But, we hit the final aid station still in our pod of three. The volunteers asked my name and I told replied with a grin: “David Hasselhoff.” I think this confirmed I was in good spirits and not severely dehydrated.
Going primal on the final climb
After stuffing my face with a banana, more peanut butter filled pretzels and M&Ms by the handful, my outlook shifted on the final climb.
Upon learning that the 2nd and 3rd place runners were 7 and 10 minutes ahead, I surged forward with my two compatriots, ready to tackle the same gnarly climb that took us about 45 minutes to bomb down hours earlier.
The climb sucked – lots of power hiking, water sipping, and grunting. Nothing pretty about this hour and a half as sweat poured down and my head got a tad foggy, but we grinded it out.
I was straddling this line between contentment and competition. It was a longshot to catch anyone, but I didn’t care, I wanted to win and needed to try.
So we continued up this brutal ridge, while I kept the thought in the back of my mind of catching one.
I was in hunting mode and I loved it.
We kept pushing the pace, I led for sections, then Chris led. Our tank emptying, but something kept us moving, step by step.
I ran out of time
My addictive personality is such that I fixate myself on certain things and get absorbed in complete tunnel vision.
Everyone talks about enjoying your first ultra, I cherished every second of it. But I’m always hungry for that next thing. If you’re going to set out on an adventure, why not pursue your potential?
The top of the climb finally came. Now the fun part – a 5 km descent to the finish!
I pictured myself hobbling down this final stretch with shredded quads, but surprisingly, my legs felt… decent.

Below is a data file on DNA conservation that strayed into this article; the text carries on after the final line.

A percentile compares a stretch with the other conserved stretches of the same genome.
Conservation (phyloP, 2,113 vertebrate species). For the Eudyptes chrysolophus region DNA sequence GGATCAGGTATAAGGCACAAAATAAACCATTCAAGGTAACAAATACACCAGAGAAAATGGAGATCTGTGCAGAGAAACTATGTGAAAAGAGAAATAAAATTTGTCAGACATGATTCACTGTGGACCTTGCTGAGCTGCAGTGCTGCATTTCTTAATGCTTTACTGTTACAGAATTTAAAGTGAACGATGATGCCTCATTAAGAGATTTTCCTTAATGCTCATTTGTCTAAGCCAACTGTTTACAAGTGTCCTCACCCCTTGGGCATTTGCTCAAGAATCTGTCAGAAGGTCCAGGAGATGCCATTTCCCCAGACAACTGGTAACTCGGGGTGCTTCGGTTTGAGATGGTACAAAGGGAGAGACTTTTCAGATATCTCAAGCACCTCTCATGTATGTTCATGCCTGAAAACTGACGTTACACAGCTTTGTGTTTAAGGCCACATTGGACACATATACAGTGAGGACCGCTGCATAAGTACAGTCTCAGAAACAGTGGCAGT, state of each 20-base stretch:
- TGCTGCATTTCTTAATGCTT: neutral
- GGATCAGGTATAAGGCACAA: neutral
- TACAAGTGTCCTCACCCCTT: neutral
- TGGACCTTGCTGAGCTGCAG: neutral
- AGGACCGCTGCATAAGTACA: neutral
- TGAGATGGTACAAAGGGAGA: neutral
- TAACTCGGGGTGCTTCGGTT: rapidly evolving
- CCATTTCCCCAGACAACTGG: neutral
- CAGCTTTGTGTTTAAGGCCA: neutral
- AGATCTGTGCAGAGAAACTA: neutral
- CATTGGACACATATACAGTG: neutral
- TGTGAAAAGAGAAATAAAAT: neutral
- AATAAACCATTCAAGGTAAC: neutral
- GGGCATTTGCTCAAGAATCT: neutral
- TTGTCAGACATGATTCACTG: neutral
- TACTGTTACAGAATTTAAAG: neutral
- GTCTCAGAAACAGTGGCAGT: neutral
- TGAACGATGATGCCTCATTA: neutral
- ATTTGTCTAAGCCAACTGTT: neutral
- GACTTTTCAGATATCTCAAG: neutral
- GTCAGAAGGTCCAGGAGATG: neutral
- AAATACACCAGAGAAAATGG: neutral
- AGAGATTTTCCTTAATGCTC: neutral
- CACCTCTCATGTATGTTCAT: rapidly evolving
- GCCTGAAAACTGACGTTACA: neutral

I had some pep, so did Chris (we lost Matt on the climb, who just came off a 100 miler 3 weeks prior!), so we cruised down growling, hooting, and hollering our way to the finish.
We couldn’t make up the time on the 2nd and 3rd placers – they finished 2 and 3.5 minutes ahead of us respectively.
They also apparently heard our yells, along with the everyone else at the finish.
So Chris and I crossed the line together in 4th with a time of 5 hours 33 minutes. It’s certainly an adventure, and I loved every minute of it.
There’s a certain purity I experienced on the trail, one I can’t quite describe. The best description I can give is one of simplicity.
Everything slows and you’re focused on one task: to finish. Step by step, climb by climb, you hone in on our innate sense of progress, of forward momentum until the job is done.
It sounds corny, but I was consumed by my surroundings, and it was a beautiful thing.
Conquering climbs, peaks, and mountains on your two feet brings an almost paleolithic (not the shitty diet) feel.
There’s something primal about travelling long distances through the wild using your own two feet and I can’t wait to keep exploring my potential.
Odds and Ends
I estimated eating about 1500 calories through the run consisting of 6 Honey Stinger Waffles (reminded me of stroop waffles from Belgium: delicious), two PB&J sandwiches, a bag of M&Ms, countless PB filled pretzels, a banana, tons of watermelon.
Finally, I’m grateful for all the support from you: I read every single message, Tweet, and word of encouragement – these are what got me through it.